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Cybersecurity spending is not the same as protection

Cybersecurity spending is not the same as protection


One of the biggest mistakes organizations can make is to confuse cybersecurity spending with protection.

This leads to large security budgets that have nothing to do with better security. And managers are disconnected from the reality of how security investments actually work.

According to Garner, the problem lies in these seemingly contradictory statements that can be true at the same time:
• Spending a lot on cyber security does not mean that we are well protected.
• Investment is needed if we want to achieve better protection.

“Investment” can mean investing more money, time and effort to change from an older, less efficient process or control to a newer, more efficient one. The net result may be cost savings, but it still requires investment to create change.

There are organizations that spend a lot of money on security and are terribly protected. But there are also those that have created a great level of protection with a very modest security budget. Basically, money does not equal protection, but investment is absolutely necessary to achieve better protection.

However, budget approval is only the beginning of cybersecurity investments. Value is created by spending money to create conservation outcomes. These outcomes determine protection, not the money spent to achieve them. Just because we’ve bought and implemented some cool stuff doesn’t mean it’s better protection.

When leaders confuse the size of the budget with the level of protection, it leads to spending money on the problem. Thus, organizations with large security budgets end up with weak protection. It is worth determining what behaviors reinforce the notion that cybersecurity spending equates to defense.

Behaviors to avoid:

1. Treating the budget approval as a success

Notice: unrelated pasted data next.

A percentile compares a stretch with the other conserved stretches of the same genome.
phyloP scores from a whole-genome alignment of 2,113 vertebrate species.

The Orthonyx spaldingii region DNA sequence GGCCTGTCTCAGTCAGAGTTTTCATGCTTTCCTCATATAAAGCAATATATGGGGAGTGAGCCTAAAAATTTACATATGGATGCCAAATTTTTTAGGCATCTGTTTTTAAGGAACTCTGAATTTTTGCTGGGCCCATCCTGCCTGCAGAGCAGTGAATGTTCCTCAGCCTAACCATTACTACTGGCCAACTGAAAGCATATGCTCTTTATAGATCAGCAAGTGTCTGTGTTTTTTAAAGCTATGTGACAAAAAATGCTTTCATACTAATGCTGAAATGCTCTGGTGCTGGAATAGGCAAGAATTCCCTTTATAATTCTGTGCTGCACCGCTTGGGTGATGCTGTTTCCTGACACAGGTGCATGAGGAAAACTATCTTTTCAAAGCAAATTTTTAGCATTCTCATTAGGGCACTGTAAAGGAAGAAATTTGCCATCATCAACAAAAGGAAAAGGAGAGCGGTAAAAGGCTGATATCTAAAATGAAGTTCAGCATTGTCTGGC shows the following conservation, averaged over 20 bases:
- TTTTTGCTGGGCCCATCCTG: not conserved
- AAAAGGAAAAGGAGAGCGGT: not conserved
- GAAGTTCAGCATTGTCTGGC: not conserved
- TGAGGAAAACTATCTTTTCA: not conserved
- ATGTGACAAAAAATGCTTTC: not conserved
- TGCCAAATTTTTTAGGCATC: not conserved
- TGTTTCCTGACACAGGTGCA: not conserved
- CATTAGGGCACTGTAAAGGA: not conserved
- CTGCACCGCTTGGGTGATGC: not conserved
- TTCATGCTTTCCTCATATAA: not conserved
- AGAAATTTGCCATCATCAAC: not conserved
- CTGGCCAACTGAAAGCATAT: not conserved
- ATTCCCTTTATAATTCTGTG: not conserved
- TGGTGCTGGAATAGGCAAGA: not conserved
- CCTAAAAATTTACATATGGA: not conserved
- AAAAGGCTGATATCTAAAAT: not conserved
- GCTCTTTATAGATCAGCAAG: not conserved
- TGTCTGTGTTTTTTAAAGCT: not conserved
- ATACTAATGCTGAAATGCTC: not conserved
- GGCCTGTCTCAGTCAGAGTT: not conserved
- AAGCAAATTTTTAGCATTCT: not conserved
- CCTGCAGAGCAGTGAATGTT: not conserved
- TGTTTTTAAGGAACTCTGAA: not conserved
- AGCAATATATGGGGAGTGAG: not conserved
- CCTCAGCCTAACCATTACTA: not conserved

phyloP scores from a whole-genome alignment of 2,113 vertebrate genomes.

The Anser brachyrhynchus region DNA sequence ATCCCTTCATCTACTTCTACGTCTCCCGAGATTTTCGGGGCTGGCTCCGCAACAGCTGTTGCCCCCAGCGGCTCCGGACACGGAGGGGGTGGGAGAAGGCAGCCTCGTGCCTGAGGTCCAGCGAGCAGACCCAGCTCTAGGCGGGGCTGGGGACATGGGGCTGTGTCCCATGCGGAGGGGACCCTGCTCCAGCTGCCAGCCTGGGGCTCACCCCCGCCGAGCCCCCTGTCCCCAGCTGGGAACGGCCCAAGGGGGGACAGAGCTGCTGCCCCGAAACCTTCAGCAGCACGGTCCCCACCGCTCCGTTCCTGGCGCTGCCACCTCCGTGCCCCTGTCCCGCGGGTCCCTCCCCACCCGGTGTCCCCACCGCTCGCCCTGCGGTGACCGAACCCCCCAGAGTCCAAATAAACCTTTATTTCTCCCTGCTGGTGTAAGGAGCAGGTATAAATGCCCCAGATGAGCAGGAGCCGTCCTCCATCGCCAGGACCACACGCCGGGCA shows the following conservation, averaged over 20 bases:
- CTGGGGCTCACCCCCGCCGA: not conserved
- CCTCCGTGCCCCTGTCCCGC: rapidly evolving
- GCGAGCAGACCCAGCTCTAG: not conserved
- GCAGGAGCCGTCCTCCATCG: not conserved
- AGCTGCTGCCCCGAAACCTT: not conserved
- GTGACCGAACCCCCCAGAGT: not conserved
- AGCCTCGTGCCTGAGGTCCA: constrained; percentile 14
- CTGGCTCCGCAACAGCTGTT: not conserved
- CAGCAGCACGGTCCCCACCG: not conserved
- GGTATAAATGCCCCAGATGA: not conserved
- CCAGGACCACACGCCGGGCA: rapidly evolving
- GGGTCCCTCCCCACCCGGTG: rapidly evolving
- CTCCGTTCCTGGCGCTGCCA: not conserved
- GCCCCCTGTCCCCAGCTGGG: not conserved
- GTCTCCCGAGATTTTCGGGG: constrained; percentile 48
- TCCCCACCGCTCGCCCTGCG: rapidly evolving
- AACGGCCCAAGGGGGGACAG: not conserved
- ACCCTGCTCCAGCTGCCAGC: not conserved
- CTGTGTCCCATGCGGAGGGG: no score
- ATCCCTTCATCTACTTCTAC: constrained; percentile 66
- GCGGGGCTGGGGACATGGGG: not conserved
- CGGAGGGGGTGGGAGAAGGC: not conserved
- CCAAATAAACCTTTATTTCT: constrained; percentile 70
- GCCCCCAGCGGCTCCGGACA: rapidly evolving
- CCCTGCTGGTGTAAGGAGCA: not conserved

Many CISOs treat achieving a budget as a success. They build business cases, allocate funds, create cybersecurity spending on assets, and report to executives. This pattern reinforces drivers’ belief that they are getting better protection for the money.

The CISO reports on the progress of the money spent and the tools implemented at each board meeting. This creates a self-reinforcing cycle between the CISO and management. The CISO gets more money/success, and executives think they’re getting better protection, so they give the CISO more money and so on.

This continues until spending becomes so large that executives question what they got for the money, or when the organization is hit by a major cyber incident. In both cases, managers are disillusioned.

2. “Money is not a problem. I can get anything I need.”

A recent WSJ article quoted Howard Schmidt, Amazon’s CISO, who reports to the company’s CEO. Andy Jassy is known for taking safety seriously. “It really makes my job easier. Andy has never turned down anything I’ve said is necessary to get the job done,” Schmidt said.

This situation occurs regularly, especially in large companies with well-funded security programs. For CISOs in this position, this is usually said with pride because it is an indicator of leadership confidence. Trust is a good thing, but it also creates greater responsibility for the CISO. If something goes wrong, it’s perfectly reasonable to ask why the CISO didn’t ask for something that could have prevented the incident. This expectation only increases when the security budget is well-funded and leaders equate spending with protection.

3. The primary motivation for security investments is to meet benchmarks for cyber security spending

These benchmarks are a powerful tool for understanding where you are investing your money. If they are interpreted as a level of protection, they lead to throwing money at the problem. Expenditure benchmarks should be used as leading indicators of underfunding. There also needs to be a story about what the CISO is doing with the existing budget and what he will do with the new budget to change protection levels.

If you manage to move away from these three CISO behaviors, it is possible for managers to actively move away from the idea of ​​”money = protection”. What the CISO should do is the following.

• Don’t report money spent on devices without reflecting the change in protection level.
• Manage the expectations of executives who approve budget requests because they trust their CISO.
• Don’t rely solely on cybersecurity spending benchmarks to argue for better protection.

Ultimately, it is inappropriate for executives to treat the CISO as the arbiter of adequate protection and allow them to give them what they ask for. This behavior must be tempered with the understanding that security is a choice and a business decision. Managers should be thoughtful about the choices presented by the CISO.

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